Those 3 wise men brought gifts of frankincense, myrrh, and gold. All great gifts, but it’s that time of year when those of us who love to bake get going in overdrive and when those of us who love to eat what they bake begin rejoicing. And drooling. And eating. So gifts of cake sound better to us. But even those of us cake eaters who are the most dedicated and ardent have our limits. Well, more like strong preferences. Hey, if it’s cake… Anyway, there are three holiday cakes that would certainly be great under any cake lover’s Christmas tree. And are certainly welcome in our house.

Oh my gosh! We’ve also just seen this assortment by The Original Cake Co. and can’t make up our minds which would be best, so I guess we’ll have to try them all! (Each fruit slab cake is imported from the United Kingdom, where they were mixed, baked, sliced and packed all by hand.)

Holiday cakes from The Original Cake Co. (ETS image)

Holiday cakes from The Original Cake Co. (ETS image)

Okay, the drooling has stopped. And now for those top 3 cakes:

1 Walkers Strathspey Rich Fruit Cake

I know what you’re thinking: “Ugh! It’s fruit cake!” Trust me. This is not your Aunt Mazie’s fruit cake that has been regifted from relative to relative for a generation (or longer). For one thing it’s from Walker’s and made in Scotland. That’s the country that produced such wonderful things as actor Sean Connery. So how could you go wrong? For another thing, this cake has a thick layer of marzipan and sugar icing which actually helps to keep it moist. Sultanas, currants, and candied cherries join forces for a succulent treat that has just the right level of sweetness. (Contains: milk, wheat, gluten. Not suitable for nut or milk allergy sufferers.)

Walkers Strathspey Rich Fruit Cake (ETS image)

Walkers Strathspey Rich Fruit Cake (ETS image)

2 Homemade Carrot Cake

Nothing like a homemade moist and sweet carrot cake with a wonderful buttercream frosting. I have made a few in years gone by. It was trial and error (and one was so bad that the stray cats and dogs didn’t even want it), but eventually I got the knack. (Hint: mix the “wet” ingredients together first, then slowly add in all the “dry” ingredients.) Even my poor cooking skills couldn’t screw it up too badly. And the buttercream frosting is simple to make. These days I just get friendly with someone who can bake and invite them to tea, encouraging them to bring along one of their fabulous homemade carrot cakes.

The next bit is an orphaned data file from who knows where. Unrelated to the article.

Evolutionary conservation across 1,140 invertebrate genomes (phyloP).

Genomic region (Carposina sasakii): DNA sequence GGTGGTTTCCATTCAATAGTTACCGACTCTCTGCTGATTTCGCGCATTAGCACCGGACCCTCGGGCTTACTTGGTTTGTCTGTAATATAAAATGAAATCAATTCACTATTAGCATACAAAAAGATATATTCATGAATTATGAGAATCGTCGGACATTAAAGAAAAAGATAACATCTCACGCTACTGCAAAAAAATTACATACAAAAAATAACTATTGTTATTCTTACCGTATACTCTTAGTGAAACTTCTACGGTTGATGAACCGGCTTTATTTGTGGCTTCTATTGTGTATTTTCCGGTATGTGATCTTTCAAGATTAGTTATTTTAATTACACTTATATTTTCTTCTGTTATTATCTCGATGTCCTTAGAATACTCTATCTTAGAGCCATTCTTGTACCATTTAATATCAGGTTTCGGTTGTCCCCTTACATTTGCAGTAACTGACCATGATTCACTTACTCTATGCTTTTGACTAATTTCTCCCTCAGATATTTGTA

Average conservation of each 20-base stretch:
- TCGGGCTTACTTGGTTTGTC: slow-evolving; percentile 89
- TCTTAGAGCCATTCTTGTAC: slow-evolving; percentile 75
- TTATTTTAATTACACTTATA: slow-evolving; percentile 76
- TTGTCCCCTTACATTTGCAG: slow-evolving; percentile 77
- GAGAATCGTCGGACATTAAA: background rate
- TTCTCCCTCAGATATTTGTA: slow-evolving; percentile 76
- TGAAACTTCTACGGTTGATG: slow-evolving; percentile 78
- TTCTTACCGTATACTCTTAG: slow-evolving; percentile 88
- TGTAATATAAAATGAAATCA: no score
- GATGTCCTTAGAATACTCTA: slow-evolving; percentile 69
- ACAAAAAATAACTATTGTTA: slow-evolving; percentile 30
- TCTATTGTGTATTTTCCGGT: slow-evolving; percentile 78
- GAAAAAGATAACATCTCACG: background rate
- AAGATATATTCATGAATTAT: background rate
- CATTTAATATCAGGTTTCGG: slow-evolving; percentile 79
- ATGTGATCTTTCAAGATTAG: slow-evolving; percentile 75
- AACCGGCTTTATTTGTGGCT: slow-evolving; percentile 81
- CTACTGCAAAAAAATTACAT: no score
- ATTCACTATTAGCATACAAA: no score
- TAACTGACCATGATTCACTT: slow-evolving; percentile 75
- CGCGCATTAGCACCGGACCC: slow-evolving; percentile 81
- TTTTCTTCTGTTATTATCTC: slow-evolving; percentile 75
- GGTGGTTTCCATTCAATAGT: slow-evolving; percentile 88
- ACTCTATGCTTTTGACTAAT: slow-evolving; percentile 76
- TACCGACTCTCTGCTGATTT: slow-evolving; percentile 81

I didn’t make that one or that one and definitely not THAT one… (Yahoo! Images)

I didn’t make that one or that one and definitely not THAT one… (Yahoo! Images)

3 Top Iced Christmas Cake by Norfolk Manor – 32oz (907g)

This type of cake is the result of centuries of progress and evolution. Its ancestor is a plum porridge (oats and plums). Then, crafty cooks enhanced it with fruit, spices, and a bit of honey, calling it “Christmas pudding” (a pudding in Britain is more like a heavy cake than what we in the U.S. think of as pudding). Then, a bit more tinkering with the recipe: the oats were out and wheat flour, butter, and eggs were in along with spices such as nutmeg and cinnamon (paying homage to two of those wise men’s gifts named above). Now this pudding was a true cake — a Christmas cake! And then came the icing — on top only, not the sides, and adding a bit more sweetness to the flavor palette! Slice yourself a slab and enjoy with a cup of your favorite tea.

Top Iced Christmas Cake by Norfolk Manor (ETS image)

Top Iced Christmas Cake by Norfolk Manor (ETS image)

Tea Party Time!

I’ve got the pot of tea ready (a nice Indian black tea called TGFOP Assam that goes well with a bit of milk and sweetener). I can even supply teacups and saucers and plates and congenial conversation … until the cake and tea run out, that is … after that, I give no guarantees!

See more of A.C. Cargill’s articles here.

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